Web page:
The positive-test rate continued to rise, ticking up slightly to 4.6%, from 4.5% the previous day and 4.1% on Friday. The state reported only nine fatalities among residents, compared with 67 the previous day.
Italy Cases Slow Slightly (11:33 a.m. NY)
Italy reported 1,587 new coronavirus cases on Sunday down from 1,638 the previous day. There were 15 additional deaths bringing the total number of people that have died from the virus in Italy since the beginning of the pandemic to 35,707.
The number of coronavirus patients in intensive care at hospitals rose by 7 to 222, according to Health Ministry data. That compares with a peak of more than 4,000 ICU patients in April.
Myanmar Tightens Restrictions (11:29 a.m. NY)
Myanmar imposed tighter restrictions on Yangon, its largest province, after reporting a record 671 new cases, according to the Central Committee on Covid-19 Control led by de facto leader Aung San Suu Kyi.
The order covers more than 7 million people, barring travel outside the province except for essential workers and limiting outside shopping to one person in a household. Another 11 fatalities were reported.
U.K. Cases Above Seven-Day Average (11:10 a.m. NY)
The U.K. reported 3,899 more Covid-19 cases in the past day, after two days of infections exceeding 4,000. Still, it’s above the average of 3,600 reported over the previous seven days. Another 18 people died, bringing the death toll to 41,777.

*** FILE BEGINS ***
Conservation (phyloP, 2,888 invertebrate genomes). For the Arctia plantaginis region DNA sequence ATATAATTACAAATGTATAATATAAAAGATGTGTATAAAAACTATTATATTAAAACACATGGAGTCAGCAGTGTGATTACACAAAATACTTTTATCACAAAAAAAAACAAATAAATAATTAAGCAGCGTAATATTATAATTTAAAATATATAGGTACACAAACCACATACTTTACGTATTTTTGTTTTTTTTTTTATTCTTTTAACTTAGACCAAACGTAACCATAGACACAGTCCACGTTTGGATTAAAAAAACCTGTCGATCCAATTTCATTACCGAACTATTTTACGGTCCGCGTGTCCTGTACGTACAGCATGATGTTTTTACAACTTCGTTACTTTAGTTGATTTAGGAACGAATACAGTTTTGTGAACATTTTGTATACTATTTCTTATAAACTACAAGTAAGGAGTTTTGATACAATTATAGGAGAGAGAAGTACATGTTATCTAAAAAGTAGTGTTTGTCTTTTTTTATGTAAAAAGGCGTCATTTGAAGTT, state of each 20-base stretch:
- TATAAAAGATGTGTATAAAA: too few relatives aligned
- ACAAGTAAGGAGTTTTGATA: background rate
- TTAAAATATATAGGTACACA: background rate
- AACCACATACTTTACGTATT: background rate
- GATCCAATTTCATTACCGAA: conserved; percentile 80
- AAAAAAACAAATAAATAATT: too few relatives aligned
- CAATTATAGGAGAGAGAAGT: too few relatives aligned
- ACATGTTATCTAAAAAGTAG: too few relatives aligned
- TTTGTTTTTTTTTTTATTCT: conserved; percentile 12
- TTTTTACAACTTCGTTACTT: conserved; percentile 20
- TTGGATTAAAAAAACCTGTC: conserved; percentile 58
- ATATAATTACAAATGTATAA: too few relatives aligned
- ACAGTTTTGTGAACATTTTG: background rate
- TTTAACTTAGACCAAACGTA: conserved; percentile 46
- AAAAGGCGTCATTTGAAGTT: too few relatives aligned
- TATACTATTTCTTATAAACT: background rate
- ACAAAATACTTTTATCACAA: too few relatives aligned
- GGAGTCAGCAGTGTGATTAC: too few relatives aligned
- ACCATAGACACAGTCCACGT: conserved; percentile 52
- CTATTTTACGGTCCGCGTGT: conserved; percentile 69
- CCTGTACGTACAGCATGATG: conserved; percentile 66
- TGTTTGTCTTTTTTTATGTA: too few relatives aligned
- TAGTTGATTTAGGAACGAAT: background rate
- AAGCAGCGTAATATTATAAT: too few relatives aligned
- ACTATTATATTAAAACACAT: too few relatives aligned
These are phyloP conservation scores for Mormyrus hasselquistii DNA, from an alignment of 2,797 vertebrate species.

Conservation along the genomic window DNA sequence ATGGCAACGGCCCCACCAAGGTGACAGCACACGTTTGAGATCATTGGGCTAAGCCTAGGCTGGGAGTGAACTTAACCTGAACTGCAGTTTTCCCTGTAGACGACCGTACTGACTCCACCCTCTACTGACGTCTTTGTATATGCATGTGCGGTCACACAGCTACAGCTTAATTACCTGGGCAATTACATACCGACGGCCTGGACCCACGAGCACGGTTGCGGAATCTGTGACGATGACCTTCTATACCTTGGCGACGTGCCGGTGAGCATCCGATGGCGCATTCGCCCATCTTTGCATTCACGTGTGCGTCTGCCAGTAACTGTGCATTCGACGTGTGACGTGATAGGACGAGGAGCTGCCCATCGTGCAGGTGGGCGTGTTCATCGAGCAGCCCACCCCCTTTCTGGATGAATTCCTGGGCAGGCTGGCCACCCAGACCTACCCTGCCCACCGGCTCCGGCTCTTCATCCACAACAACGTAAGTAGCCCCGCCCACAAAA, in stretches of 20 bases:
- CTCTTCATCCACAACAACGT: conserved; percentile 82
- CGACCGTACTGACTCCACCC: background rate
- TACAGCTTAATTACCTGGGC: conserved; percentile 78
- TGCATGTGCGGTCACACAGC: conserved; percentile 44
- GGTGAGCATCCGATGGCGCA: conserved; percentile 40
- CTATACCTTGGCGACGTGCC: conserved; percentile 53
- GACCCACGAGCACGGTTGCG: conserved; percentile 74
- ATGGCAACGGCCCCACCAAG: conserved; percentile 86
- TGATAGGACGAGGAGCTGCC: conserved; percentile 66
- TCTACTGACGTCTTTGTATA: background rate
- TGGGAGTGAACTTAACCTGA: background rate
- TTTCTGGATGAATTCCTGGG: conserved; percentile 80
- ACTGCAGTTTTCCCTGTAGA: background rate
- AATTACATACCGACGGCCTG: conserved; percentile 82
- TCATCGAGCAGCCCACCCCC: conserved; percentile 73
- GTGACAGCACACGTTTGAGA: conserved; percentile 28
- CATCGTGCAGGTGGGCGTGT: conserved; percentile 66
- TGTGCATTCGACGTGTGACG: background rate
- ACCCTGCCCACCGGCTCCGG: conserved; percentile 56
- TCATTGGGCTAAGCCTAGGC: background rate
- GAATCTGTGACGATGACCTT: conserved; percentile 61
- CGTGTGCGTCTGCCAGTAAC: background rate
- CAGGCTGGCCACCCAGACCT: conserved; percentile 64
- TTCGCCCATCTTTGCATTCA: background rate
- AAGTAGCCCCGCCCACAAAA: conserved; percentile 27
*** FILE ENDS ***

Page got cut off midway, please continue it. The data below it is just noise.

Curbs on socializing are set to come into effect in areas of Northern England on Tuesday, while Mayor of London Sadiq Khan warned further restrictions will probably be needed “soon” in the British capital, where infection rates are the highest in the country after the northwest.
New York Cases, Deaths Even (11 a.m. NY)
New York reported 862 new cases, a 0.2% rise equal to the average daily increase of the previous seven days. The transmission rate remained less than one, below the point at which the virus is considered to be increasing. Two more fatalities were reported, the same as the previous day.
U.S. Cases Steady as Deaths Near 200,000 (7:28 a.m. NY)
The U.S. added 41,206 new cases, a 0.6% rise that equals the average daily increase in the previous seven days, according to data from Johns Hopkins University and Bloomberg. Another 693 people died, as cases rose to 199,258, just under 200,000.